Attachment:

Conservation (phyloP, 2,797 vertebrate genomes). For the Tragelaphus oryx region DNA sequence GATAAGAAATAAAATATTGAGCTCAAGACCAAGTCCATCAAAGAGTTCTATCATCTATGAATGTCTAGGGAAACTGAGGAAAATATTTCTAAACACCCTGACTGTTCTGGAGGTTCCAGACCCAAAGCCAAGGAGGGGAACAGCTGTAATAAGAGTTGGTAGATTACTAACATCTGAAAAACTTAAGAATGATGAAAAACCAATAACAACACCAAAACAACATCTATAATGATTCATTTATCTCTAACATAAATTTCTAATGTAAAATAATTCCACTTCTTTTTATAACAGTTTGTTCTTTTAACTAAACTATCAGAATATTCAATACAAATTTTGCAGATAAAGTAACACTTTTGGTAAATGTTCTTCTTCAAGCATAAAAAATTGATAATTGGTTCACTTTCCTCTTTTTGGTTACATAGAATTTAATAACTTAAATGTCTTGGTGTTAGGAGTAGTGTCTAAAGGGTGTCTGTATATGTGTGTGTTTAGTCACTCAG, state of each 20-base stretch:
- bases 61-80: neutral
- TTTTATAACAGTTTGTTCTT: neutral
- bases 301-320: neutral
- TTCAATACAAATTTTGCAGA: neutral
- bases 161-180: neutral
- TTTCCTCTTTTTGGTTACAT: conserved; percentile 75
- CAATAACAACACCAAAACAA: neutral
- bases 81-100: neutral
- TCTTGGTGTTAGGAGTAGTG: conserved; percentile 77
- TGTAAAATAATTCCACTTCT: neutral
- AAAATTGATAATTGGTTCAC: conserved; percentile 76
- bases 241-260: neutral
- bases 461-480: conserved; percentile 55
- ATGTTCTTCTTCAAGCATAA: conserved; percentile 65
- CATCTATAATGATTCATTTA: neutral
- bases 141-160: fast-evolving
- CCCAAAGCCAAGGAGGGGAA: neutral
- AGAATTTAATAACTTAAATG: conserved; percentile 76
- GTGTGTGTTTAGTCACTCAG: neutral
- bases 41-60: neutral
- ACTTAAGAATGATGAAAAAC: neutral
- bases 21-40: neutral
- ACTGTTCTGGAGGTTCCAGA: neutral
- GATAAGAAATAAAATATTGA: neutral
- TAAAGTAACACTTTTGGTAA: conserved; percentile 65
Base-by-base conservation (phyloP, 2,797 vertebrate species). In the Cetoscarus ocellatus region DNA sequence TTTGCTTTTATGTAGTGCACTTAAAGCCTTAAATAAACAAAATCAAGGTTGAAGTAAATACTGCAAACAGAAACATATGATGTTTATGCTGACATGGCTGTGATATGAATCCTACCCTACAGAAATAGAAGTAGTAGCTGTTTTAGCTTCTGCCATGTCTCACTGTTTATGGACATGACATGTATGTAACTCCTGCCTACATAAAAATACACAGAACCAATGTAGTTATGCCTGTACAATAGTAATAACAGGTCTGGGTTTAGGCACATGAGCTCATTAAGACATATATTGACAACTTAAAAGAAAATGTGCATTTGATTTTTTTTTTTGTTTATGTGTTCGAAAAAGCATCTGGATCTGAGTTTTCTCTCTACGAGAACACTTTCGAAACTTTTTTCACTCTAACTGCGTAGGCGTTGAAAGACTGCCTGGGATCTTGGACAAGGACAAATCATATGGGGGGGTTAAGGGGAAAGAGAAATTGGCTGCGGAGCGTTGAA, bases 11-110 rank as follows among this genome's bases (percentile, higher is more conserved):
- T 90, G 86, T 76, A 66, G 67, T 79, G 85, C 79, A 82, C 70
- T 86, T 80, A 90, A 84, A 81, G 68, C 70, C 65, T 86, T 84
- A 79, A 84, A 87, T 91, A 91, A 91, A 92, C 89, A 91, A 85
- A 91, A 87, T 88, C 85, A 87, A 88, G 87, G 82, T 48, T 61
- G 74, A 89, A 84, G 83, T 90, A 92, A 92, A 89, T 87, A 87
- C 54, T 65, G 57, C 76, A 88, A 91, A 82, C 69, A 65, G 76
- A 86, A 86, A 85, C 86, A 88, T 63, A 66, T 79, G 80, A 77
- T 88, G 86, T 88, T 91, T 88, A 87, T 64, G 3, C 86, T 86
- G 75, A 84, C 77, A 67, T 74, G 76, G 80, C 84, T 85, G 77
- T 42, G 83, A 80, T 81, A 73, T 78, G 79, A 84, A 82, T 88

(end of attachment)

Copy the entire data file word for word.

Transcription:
Conservation (phyloP, 2,797 vertebrate genomes). For the Tragelaphus oryx region DNA sequence GATAAGAAATAAAATATTGAGCTCAAGACCAAGTCCATCAAAGAGTTCTATCATCTATGAATGTCTAGGGAAACTGAGGAAAATATTTCTAAACACCCTGACTGTTCTGGAGGTTCCAGACCCAAAGCCAAGGAGGGGAACAGCTGTAATAAGAGTTGGTAGATTACTAACATCTGAAAAACTTAAGAATGATGAAAAACCAATAACAACACCAAAACAACATCTATAATGATTCATTTATCTCTAACATAAATTTCTAATGTAAAATAATTCCACTTCTTTTTATAACAGTTTGTTCTTTTAACTAAACTATCAGAATATTCAATACAAATTTTGCAGATAAAGTAACACTTTTGGTAAATGTTCTTCTTCAAGCATAAAAAATTGATAATTGGTTCACTTTCCTCTTTTTGGTTACATAGAATTTAATAACTTAAATGTCTTGGTGTTAGGAGTAGTGTCTAAAGGGTGTCTGTATATGTGTGTGTTTAGTCACTCAG, state of each 20-base stretch:
- bases 61-80: neutral
- TTTTATAACAGTTTGTTCTT: neutral
- bases 301-320: neutral
- TTCAATACAAATTTTGCAGA: neutral
- bases 161-180: neutral
- TTTCCTCTTTTTGGTTACAT: conserved; percentile 75
- CAATAACAACACCAAAACAA: neutral
- bases 81-100: neutral
- TCTTGGTGTTAGGAGTAGTG: conserved; percentile 77
- TGTAAAATAATTCCACTTCT: neutral
- AAAATTGATAATTGGTTCAC: conserved; percentile 76
- bases 241-260: neutral
- bases 461-480: conserved; percentile 55
- ATGTTCTTCTTCAAGCATAA: conserved; percentile 65
- CATCTATAATGATTCATTTA: neutral
- bases 141-160: fast-evolving
- CCCAAAGCCAAGGAGGGGAA: neutral
- AGAATTTAATAACTTAAATG: conserved; percentile 76
- GTGTGTGTTTAGTCACTCAG: neutral
- bases 41-60: neutral
- ACTTAAGAATGATGAAAAAC: neutral
- bases 21-40: neutral
- ACTGTTCTGGAGGTTCCAGA: neutral
- GATAAGAAATAAAATATTGA: neutral
- TAAAGTAACACTTTTGGTAA: conserved; percentile 65
Base-by-base conservation (phyloP, 2,797 vertebrate species). In the Cetoscarus ocellatus region DNA sequence TTTGCTTTTATGTAGTGCACTTAAAGCCTTAAATAAACAAAATCAAGGTTGAAGTAAATACTGCAAACAGAAACATATGATGTTTATGCTGACATGGCTGTGATATGAATCCTACCCTACAGAAATAGAAGTAGTAGCTGTTTTAGCTTCTGCCATGTCTCACTGTTTATGGACATGACATGTATGTAACTCCTGCCTACATAAAAATACACAGAACCAATGTAGTTATGCCTGTACAATAGTAATAACAGGTCTGGGTTTAGGCACATGAGCTCATTAAGACATATATTGACAACTTAAAAGAAAATGTGCATTTGATTTTTTTTTTTGTTTATGTGTTCGAAAAAGCATCTGGATCTGAGTTTTCTCTCTACGAGAACACTTTCGAAACTTTTTTCACTCTAACTGCGTAGGCGTTGAAAGACTGCCTGGGATCTTGGACAAGGACAAATCATATGGGGGGGTTAAGGGGAAAGAGAAATTGGCTGCGGAGCGTTGAA, bases 11-110 rank as follows among this genome's bases (percentile, higher is more conserved):
- T 90, G 86, T 76, A 66, G 67, T 79, G 85, C 79, A 82, C 70
- T 86, T 80, A 90, A 84, A 81, G 68, C 70, C 65, T 86, T 84
- A 79, A 84, A 87, T 91, A 91, A 91, A 92, C 89, A 91, A 85
- A 91, A 87, T 88, C 85, A 87, A 88, G 87, G 82, T 48, T 61
- G 74, A 89, A 84, G 83, T 90, A 92, A 92, A 89, T 87, A 87
- C 54, T 65, G 57, C 76, A 88, A 91, A 82, C 69, A 65, G 76
- A 86, A 86, A 85, C 86, A 88, T 63, A 66, T 79, G 80, A 77
- T 88, G 86, T 88, T 91, T 88, A 87, T 64, G 3, C 86, T 86
- G 75, A 84, C 77, A 67, T 74, G 76, G 80, C 84, T 85, G 77
- T 42, G 83, A 80, T 81, A 73, T 78, G 79, A 84, A 82, T 88